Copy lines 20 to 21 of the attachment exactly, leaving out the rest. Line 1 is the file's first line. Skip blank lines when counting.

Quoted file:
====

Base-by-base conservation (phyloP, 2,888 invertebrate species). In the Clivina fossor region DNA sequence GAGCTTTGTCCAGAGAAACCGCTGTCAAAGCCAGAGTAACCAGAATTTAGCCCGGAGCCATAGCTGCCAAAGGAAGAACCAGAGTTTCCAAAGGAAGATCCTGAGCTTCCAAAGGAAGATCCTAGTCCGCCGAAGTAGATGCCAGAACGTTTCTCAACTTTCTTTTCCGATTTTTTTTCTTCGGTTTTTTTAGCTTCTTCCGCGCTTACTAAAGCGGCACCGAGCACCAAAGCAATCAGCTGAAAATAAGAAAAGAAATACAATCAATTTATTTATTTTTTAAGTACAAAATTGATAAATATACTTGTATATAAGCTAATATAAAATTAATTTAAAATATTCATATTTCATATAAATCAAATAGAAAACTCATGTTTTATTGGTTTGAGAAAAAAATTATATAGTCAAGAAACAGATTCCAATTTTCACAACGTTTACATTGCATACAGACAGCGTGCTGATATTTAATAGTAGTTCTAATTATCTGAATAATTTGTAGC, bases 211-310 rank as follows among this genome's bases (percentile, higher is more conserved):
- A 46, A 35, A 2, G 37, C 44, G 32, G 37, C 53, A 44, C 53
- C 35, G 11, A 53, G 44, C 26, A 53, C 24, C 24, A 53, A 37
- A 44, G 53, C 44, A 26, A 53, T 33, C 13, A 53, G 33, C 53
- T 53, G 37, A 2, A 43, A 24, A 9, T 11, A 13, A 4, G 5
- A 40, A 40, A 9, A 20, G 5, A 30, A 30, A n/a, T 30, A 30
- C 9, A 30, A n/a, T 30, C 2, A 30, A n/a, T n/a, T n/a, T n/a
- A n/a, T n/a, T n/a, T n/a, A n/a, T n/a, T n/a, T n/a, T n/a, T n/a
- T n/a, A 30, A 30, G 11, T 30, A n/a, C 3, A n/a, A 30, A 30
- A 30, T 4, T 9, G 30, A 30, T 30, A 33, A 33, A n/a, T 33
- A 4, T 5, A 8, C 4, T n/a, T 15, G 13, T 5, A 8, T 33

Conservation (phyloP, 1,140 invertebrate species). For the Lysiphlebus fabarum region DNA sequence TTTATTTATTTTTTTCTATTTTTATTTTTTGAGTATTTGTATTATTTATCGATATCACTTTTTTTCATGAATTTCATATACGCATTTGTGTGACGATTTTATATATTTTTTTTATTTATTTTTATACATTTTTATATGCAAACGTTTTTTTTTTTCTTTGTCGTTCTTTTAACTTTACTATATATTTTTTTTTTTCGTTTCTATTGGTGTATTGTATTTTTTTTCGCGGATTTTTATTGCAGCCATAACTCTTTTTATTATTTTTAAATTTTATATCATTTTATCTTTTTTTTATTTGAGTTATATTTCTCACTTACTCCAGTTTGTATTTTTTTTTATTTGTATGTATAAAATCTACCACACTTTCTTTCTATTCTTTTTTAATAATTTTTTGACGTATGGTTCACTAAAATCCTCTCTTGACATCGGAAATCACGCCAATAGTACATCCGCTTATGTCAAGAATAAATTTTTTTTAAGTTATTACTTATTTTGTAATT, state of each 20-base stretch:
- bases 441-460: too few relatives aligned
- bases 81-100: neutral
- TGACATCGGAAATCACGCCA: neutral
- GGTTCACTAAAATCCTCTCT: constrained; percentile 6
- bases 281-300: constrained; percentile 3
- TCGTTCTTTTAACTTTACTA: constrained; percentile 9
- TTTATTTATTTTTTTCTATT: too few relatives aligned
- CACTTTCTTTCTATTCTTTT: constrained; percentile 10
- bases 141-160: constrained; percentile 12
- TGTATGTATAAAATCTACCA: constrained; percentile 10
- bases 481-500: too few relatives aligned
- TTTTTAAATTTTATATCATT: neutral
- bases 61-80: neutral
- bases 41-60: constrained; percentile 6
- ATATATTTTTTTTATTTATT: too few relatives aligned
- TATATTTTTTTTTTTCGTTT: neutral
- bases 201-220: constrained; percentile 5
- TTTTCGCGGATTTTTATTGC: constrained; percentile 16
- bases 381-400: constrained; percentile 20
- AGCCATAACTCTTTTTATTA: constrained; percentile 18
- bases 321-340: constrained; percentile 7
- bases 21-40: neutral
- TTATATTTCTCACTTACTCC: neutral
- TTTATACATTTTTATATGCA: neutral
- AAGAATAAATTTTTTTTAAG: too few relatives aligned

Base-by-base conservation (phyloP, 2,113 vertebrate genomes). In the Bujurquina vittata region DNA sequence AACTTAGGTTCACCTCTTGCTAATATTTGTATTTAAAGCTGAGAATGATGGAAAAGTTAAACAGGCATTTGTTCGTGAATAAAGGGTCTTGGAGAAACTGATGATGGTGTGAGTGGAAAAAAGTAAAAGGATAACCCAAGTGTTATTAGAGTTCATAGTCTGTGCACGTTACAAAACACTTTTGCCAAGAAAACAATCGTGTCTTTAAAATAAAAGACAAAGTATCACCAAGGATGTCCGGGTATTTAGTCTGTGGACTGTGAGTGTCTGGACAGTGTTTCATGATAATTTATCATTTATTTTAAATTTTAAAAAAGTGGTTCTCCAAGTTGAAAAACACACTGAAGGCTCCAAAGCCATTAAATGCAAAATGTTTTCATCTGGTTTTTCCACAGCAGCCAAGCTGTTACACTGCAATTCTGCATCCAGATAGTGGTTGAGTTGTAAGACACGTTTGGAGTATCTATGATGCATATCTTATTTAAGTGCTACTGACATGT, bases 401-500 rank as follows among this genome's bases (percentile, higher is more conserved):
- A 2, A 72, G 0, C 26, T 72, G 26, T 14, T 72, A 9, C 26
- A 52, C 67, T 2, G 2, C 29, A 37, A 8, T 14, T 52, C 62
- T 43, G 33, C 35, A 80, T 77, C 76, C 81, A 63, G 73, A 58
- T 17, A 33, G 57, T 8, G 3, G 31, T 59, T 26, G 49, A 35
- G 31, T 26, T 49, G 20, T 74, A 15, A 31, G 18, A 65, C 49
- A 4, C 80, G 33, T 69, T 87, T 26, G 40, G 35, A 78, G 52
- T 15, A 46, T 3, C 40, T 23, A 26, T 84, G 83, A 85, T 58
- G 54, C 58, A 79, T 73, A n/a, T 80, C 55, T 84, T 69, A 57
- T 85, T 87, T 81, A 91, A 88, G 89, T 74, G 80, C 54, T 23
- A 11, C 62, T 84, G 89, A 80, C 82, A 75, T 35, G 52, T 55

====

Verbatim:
- CACTTTCTTTCTATTCTTTT: constrained; percentile 10
- bases 141-160: constrained; percentile 12